Last night, the British Science Association shared an award with partner, EDF Energy, to recognise the success of our citizen science project from 2014, the Big Bumblebee Discovery.

The project won the award for Charity Partnership (Short-term) at the annual Business Charity Awards ceremony held in London last night. The judges praised the project for engaging such a large number of young people in science, adding that it was the result of “an outstanding partnership between a company and a charity that has lasted up to a year and a half”.

The Big Bumblebee Discovery ran over the summer of 2014, where close to 30,000 schoolchildren took part by counting the numbers of different species of bumblebee in a range of environments across the UK.

The project was led by the research of ecologists, Dr Helen Roy and Dr Michael Pocock, at the Centre for Ecology and Hydrology (CEH). The experiment aimed to address the question “how is the diversity and abundance of bumblebees influenced by the surrounding landscape at multiple scales?”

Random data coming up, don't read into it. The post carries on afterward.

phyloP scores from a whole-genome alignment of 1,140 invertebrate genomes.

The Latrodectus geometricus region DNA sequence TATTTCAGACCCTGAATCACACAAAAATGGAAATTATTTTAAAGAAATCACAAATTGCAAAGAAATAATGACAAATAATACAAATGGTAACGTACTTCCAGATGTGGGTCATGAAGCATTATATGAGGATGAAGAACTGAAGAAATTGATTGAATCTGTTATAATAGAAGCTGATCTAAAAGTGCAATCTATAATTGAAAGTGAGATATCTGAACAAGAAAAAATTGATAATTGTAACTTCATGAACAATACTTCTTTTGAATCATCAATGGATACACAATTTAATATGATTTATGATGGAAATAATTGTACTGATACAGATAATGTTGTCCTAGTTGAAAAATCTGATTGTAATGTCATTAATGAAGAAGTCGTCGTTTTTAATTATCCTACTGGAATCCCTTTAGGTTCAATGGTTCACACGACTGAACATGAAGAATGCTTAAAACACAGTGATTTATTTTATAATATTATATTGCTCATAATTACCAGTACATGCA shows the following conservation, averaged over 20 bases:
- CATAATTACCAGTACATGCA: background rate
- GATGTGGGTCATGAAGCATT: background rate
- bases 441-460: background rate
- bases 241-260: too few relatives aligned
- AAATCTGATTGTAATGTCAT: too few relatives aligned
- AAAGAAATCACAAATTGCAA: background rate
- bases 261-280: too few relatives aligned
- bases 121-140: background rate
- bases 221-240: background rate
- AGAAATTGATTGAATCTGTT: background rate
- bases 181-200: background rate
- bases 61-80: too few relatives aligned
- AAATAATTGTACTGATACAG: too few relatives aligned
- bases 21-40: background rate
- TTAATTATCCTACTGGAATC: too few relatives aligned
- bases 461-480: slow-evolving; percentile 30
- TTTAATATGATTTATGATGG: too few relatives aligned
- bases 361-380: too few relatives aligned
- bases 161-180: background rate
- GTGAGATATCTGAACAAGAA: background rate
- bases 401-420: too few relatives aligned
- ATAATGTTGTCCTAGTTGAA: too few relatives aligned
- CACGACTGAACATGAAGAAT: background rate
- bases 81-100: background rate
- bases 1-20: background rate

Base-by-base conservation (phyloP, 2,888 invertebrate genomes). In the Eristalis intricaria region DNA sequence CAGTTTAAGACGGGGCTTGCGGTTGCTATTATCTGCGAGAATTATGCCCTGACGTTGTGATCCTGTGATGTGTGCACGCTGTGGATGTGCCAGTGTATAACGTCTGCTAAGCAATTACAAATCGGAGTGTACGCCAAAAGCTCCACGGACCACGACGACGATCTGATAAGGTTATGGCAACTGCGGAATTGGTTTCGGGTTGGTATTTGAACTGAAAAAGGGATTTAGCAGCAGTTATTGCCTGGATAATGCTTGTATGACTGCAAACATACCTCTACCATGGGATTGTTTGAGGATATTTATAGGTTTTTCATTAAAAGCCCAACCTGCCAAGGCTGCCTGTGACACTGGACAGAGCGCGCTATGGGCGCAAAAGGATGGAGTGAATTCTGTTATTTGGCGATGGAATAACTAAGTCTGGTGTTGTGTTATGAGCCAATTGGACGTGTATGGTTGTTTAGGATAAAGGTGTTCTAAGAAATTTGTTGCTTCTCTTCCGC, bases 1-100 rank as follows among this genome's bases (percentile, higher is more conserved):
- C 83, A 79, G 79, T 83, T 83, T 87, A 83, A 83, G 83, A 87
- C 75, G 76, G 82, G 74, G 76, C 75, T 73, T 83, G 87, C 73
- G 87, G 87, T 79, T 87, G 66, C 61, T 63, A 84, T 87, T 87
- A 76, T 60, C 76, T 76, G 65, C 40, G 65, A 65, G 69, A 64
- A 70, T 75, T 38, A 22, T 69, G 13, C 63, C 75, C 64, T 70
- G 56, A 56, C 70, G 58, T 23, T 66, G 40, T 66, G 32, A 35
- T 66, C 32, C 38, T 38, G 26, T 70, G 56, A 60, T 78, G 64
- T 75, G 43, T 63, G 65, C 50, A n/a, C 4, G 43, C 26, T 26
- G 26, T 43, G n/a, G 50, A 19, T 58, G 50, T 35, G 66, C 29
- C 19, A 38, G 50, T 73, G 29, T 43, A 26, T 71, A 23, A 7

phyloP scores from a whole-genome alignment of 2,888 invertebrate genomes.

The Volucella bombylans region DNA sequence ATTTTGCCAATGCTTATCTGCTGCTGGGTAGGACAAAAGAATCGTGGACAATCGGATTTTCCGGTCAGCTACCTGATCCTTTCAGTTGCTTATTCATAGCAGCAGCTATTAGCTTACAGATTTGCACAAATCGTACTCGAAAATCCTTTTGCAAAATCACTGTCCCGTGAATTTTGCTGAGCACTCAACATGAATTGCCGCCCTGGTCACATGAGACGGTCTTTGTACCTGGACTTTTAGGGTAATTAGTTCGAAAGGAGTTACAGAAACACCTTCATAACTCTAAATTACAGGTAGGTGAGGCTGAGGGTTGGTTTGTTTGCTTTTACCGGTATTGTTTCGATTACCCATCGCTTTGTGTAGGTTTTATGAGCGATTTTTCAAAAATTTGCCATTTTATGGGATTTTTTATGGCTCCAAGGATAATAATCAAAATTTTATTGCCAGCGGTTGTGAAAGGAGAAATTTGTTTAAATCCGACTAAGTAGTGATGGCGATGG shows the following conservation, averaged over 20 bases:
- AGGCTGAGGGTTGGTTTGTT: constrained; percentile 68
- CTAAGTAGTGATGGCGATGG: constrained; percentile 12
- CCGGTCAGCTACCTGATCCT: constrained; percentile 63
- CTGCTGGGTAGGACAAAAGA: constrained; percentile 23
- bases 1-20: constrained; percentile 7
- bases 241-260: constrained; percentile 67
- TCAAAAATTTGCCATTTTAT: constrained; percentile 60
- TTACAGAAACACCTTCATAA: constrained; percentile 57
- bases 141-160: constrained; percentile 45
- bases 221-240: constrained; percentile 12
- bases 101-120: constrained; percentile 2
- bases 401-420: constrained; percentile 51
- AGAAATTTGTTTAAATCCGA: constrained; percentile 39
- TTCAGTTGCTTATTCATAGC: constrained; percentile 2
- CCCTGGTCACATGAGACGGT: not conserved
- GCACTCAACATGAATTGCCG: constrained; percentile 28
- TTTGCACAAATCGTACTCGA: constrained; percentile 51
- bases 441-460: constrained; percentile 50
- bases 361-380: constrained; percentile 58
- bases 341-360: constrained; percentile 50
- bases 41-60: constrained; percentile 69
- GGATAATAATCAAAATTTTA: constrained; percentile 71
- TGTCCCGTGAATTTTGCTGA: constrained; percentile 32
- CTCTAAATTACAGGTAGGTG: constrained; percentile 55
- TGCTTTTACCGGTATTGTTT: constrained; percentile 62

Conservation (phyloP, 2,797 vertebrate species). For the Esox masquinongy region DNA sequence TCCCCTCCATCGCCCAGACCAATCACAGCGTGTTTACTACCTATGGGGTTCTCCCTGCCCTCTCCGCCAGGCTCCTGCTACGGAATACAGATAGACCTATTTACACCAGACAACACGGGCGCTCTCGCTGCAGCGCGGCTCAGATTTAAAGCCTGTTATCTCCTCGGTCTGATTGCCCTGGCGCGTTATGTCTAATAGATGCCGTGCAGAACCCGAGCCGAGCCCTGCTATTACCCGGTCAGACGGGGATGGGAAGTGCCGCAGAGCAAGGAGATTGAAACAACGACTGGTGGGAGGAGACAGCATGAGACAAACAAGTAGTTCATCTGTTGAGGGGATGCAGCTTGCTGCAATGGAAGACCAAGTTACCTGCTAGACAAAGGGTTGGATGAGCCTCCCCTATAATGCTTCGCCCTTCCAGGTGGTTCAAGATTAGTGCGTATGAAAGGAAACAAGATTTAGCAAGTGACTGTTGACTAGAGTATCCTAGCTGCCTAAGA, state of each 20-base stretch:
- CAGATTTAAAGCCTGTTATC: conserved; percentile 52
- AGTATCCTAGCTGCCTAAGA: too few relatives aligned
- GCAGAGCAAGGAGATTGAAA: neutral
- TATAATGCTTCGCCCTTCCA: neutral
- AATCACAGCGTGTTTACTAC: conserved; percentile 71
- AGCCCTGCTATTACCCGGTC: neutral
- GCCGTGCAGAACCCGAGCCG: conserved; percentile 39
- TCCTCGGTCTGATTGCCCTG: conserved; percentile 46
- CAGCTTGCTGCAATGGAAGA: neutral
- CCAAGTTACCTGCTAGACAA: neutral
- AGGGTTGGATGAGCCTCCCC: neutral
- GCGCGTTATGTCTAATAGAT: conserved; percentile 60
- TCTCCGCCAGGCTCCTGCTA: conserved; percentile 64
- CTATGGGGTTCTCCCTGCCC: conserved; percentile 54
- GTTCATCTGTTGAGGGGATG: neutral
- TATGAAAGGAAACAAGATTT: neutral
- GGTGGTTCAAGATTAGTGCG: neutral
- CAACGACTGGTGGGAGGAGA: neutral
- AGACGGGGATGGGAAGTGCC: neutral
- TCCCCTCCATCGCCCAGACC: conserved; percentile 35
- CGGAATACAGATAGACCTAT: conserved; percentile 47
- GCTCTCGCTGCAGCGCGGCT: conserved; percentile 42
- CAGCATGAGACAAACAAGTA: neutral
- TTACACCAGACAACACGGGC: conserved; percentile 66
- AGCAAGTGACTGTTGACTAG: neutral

Both Michael and Helen analysed the data collected and the resulting paper will be published in a peer review journal later this year.

The British Science Association would especially like to thank Helen and Michael for all their hard work on the project, as well as Dallas Campbell, a keen advocate for citizen science, who took on the role of “bumblebee ambassador” for the project. And of course we’d like to thank our colleagues at EDF Energy who were incredibly supportive of the project from the start, and helped to inspire thousands of young people with science.

Rob Cope, director of Remember A Charity and a member of the judging panel at the Business Charity Awards 2015, said: "The initiative helped to inspire the next generation of budding scientists, engaging a truly impressive number of schoolchildren."